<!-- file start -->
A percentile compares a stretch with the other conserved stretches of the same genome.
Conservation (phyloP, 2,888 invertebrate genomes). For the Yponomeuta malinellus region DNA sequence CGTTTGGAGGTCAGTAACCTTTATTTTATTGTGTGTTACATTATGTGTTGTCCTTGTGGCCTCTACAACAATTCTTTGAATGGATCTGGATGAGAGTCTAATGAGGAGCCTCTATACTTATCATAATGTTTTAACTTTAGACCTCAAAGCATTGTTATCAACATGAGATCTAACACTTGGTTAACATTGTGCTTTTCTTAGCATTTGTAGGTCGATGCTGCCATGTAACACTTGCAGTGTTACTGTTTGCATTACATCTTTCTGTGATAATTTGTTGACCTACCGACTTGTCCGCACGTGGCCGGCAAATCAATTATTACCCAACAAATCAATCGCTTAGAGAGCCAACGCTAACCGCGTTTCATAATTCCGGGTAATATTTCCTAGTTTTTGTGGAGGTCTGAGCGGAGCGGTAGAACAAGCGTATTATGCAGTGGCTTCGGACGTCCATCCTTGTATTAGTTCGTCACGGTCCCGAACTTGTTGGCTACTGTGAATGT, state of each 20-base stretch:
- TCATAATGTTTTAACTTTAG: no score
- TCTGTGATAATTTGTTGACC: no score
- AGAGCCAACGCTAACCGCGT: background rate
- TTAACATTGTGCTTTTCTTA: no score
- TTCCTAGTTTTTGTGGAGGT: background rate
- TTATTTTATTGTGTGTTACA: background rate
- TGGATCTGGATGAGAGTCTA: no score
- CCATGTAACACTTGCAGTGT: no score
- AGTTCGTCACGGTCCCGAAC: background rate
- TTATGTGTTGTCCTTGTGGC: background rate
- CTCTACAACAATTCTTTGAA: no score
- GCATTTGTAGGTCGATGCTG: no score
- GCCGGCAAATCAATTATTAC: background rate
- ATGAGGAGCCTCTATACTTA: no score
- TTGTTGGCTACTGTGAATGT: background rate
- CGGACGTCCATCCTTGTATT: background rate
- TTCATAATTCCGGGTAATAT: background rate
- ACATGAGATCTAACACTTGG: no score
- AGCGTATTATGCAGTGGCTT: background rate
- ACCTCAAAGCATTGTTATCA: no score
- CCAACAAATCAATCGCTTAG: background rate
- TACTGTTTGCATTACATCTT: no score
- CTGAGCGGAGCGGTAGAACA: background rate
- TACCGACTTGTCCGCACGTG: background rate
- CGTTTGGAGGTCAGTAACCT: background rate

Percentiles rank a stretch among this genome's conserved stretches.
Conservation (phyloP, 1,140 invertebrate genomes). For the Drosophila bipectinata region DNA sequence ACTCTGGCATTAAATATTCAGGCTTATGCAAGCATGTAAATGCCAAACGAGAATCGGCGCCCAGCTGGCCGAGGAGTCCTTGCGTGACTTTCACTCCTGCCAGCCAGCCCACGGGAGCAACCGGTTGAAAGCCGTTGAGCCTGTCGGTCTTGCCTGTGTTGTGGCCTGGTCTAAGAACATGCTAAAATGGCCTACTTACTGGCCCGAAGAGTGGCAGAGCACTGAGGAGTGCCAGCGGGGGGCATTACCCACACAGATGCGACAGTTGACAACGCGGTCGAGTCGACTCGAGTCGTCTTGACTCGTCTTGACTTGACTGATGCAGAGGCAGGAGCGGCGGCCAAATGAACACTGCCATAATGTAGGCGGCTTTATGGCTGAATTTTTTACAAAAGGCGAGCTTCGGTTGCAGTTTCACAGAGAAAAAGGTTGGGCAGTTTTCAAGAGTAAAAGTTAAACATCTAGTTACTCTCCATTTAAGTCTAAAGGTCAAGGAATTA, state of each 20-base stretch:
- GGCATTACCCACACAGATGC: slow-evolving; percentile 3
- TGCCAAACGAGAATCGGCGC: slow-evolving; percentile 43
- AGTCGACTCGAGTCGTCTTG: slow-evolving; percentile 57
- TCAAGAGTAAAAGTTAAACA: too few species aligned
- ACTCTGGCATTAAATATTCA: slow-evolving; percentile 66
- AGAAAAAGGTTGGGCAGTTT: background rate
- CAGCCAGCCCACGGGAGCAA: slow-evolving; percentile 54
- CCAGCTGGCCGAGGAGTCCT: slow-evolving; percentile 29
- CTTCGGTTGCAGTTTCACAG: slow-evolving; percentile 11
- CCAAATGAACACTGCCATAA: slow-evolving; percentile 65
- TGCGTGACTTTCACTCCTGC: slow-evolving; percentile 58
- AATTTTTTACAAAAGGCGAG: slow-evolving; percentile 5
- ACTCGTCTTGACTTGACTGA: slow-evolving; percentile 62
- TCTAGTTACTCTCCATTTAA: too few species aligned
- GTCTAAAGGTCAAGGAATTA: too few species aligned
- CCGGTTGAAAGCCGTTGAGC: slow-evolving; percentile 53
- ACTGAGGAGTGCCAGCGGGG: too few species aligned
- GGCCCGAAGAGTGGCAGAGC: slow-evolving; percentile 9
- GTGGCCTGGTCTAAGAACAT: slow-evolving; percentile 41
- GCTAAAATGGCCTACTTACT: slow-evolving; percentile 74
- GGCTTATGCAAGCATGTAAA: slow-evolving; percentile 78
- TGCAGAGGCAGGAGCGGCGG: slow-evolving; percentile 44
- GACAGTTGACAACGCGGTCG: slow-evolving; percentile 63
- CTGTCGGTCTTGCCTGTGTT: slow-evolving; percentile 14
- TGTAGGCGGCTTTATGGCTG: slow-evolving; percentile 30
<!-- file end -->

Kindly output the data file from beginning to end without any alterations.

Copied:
A percentile compares a stretch with the other conserved stretches of the same genome.
Conservation (phyloP, 2,888 invertebrate genomes). For the Yponomeuta malinellus region DNA sequence CGTTTGGAGGTCAGTAACCTTTATTTTATTGTGTGTTACATTATGTGTTGTCCTTGTGGCCTCTACAACAATTCTTTGAATGGATCTGGATGAGAGTCTAATGAGGAGCCTCTATACTTATCATAATGTTTTAACTTTAGACCTCAAAGCATTGTTATCAACATGAGATCTAACACTTGGTTAACATTGTGCTTTTCTTAGCATTTGTAGGTCGATGCTGCCATGTAACACTTGCAGTGTTACTGTTTGCATTACATCTTTCTGTGATAATTTGTTGACCTACCGACTTGTCCGCACGTGGCCGGCAAATCAATTATTACCCAACAAATCAATCGCTTAGAGAGCCAACGCTAACCGCGTTTCATAATTCCGGGTAATATTTCCTAGTTTTTGTGGAGGTCTGAGCGGAGCGGTAGAACAAGCGTATTATGCAGTGGCTTCGGACGTCCATCCTTGTATTAGTTCGTCACGGTCCCGAACTTGTTGGCTACTGTGAATGT, state of each 20-base stretch:
- TCATAATGTTTTAACTTTAG: no score
- TCTGTGATAATTTGTTGACC: no score
- AGAGCCAACGCTAACCGCGT: background rate
- TTAACATTGTGCTTTTCTTA: no score
- TTCCTAGTTTTTGTGGAGGT: background rate
- TTATTTTATTGTGTGTTACA: background rate
- TGGATCTGGATGAGAGTCTA: no score
- CCATGTAACACTTGCAGTGT: no score
- AGTTCGTCACGGTCCCGAAC: background rate
- TTATGTGTTGTCCTTGTGGC: background rate
- CTCTACAACAATTCTTTGAA: no score
- GCATTTGTAGGTCGATGCTG: no score
- GCCGGCAAATCAATTATTAC: background rate
- ATGAGGAGCCTCTATACTTA: no score
- TTGTTGGCTACTGTGAATGT: background rate
- CGGACGTCCATCCTTGTATT: background rate
- TTCATAATTCCGGGTAATAT: background rate
- ACATGAGATCTAACACTTGG: no score
- AGCGTATTATGCAGTGGCTT: background rate
- ACCTCAAAGCATTGTTATCA: no score
- CCAACAAATCAATCGCTTAG: background rate
- TACTGTTTGCATTACATCTT: no score
- CTGAGCGGAGCGGTAGAACA: background rate
- TACCGACTTGTCCGCACGTG: background rate
- CGTTTGGAGGTCAGTAACCT: background rate

Percentiles rank a stretch among this genome's conserved stretches.
Conservation (phyloP, 1,140 invertebrate genomes). For the Drosophila bipectinata region DNA sequence ACTCTGGCATTAAATATTCAGGCTTATGCAAGCATGTAAATGCCAAACGAGAATCGGCGCCCAGCTGGCCGAGGAGTCCTTGCGTGACTTTCACTCCTGCCAGCCAGCCCACGGGAGCAACCGGTTGAAAGCCGTTGAGCCTGTCGGTCTTGCCTGTGTTGTGGCCTGGTCTAAGAACATGCTAAAATGGCCTACTTACTGGCCCGAAGAGTGGCAGAGCACTGAGGAGTGCCAGCGGGGGGCATTACCCACACAGATGCGACAGTTGACAACGCGGTCGAGTCGACTCGAGTCGTCTTGACTCGTCTTGACTTGACTGATGCAGAGGCAGGAGCGGCGGCCAAATGAACACTGCCATAATGTAGGCGGCTTTATGGCTGAATTTTTTACAAAAGGCGAGCTTCGGTTGCAGTTTCACAGAGAAAAAGGTTGGGCAGTTTTCAAGAGTAAAAGTTAAACATCTAGTTACTCTCCATTTAAGTCTAAAGGTCAAGGAATTA, state of each 20-base stretch:
- GGCATTACCCACACAGATGC: slow-evolving; percentile 3
- TGCCAAACGAGAATCGGCGC: slow-evolving; percentile 43
- AGTCGACTCGAGTCGTCTTG: slow-evolving; percentile 57
- TCAAGAGTAAAAGTTAAACA: too few species aligned
- ACTCTGGCATTAAATATTCA: slow-evolving; percentile 66
- AGAAAAAGGTTGGGCAGTTT: background rate
- CAGCCAGCCCACGGGAGCAA: slow-evolving; percentile 54
- CCAGCTGGCCGAGGAGTCCT: slow-evolving; percentile 29
- CTTCGGTTGCAGTTTCACAG: slow-evolving; percentile 11
- CCAAATGAACACTGCCATAA: slow-evolving; percentile 65
- TGCGTGACTTTCACTCCTGC: slow-evolving; percentile 58
- AATTTTTTACAAAAGGCGAG: slow-evolving; percentile 5
- ACTCGTCTTGACTTGACTGA: slow-evolving; percentile 62
- TCTAGTTACTCTCCATTTAA: too few species aligned
- GTCTAAAGGTCAAGGAATTA: too few species aligned
- CCGGTTGAAAGCCGTTGAGC: slow-evolving; percentile 53
- ACTGAGGAGTGCCAGCGGGG: too few species aligned
- GGCCCGAAGAGTGGCAGAGC: slow-evolving; percentile 9
- GTGGCCTGGTCTAAGAACAT: slow-evolving; percentile 41
- GCTAAAATGGCCTACTTACT: slow-evolving; percentile 74
- GGCTTATGCAAGCATGTAAA: slow-evolving; percentile 78
- TGCAGAGGCAGGAGCGGCGG: slow-evolving; percentile 44
- GACAGTTGACAACGCGGTCG: slow-evolving; percentile 63
- CTGTCGGTCTTGCCTGTGTT: slow-evolving; percentile 14
- TGTAGGCGGCTTTATGGCTG: slow-evolving; percentile 30